New Zealand: Consumer confidence rises by a whisker at the outset of the year
March 19, 2012
The Westpac McDermott Miller consumer confidence indicator rose to 102.4 points in the first quarter of 2012, improving only slightly on 2011's Q4 101.3-point reading, which had represented the lowest level seen since the first quarter of 2011. Despite the improvement, the index continues to linger very close to the 100-point threshold that separates optimism from pessimism. The first quarter improvement reflected consumers' more optimistic view of the current economic situation, with the corresponding sub-indicator rising by 2.3 points to 98.5 points in the first quarter. The survey noted ?the ongoing uptrend in electronic card transactions and in the housing market, signs that household consumption might be gathering momentum?. However, the first quarter survey also suggests that ?based on historical patterns, households' continuing weak assessment of their finances, and a lack of enthusiasm about spending on big-ticket items, point to very weak consumption growth in early 2012?. Meanwhile, households' economic expectations for the year ahead remained virtually unchanged over the previous three-month period, with the corresponding sub-indicator inching up by only 0.3 points to 105.0 points in the first quarter. According to the survey, less pessimism prevails among consumers regarding their economic prospects for the next five years.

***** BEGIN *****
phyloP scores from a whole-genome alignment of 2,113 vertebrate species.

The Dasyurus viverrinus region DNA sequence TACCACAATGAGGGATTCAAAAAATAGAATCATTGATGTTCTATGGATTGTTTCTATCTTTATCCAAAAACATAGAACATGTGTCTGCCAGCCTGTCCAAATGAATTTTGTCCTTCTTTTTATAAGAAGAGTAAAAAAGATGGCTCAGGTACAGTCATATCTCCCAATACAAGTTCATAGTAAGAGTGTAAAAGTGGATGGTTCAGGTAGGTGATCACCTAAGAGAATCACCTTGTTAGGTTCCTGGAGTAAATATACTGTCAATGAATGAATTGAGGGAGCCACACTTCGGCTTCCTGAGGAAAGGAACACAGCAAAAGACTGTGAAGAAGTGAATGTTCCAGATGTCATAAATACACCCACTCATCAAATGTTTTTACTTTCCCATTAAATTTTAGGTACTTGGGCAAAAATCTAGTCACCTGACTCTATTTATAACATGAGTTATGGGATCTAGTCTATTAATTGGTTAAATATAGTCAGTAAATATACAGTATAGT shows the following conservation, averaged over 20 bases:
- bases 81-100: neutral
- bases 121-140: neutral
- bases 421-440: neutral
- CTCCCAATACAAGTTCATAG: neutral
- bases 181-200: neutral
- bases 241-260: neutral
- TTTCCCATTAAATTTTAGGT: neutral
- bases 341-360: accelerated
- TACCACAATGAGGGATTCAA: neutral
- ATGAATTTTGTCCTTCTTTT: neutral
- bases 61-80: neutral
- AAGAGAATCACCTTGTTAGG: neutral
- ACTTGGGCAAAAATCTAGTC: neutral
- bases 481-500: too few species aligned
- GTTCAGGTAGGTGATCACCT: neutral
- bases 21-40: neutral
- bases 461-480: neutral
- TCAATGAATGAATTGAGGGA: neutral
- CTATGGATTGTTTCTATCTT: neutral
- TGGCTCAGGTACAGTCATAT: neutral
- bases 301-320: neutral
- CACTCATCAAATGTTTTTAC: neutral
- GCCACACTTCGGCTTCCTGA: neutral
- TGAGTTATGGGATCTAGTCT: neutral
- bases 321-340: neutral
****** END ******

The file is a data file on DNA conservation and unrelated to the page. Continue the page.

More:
Author: Ricardo Aceves, Senior Economist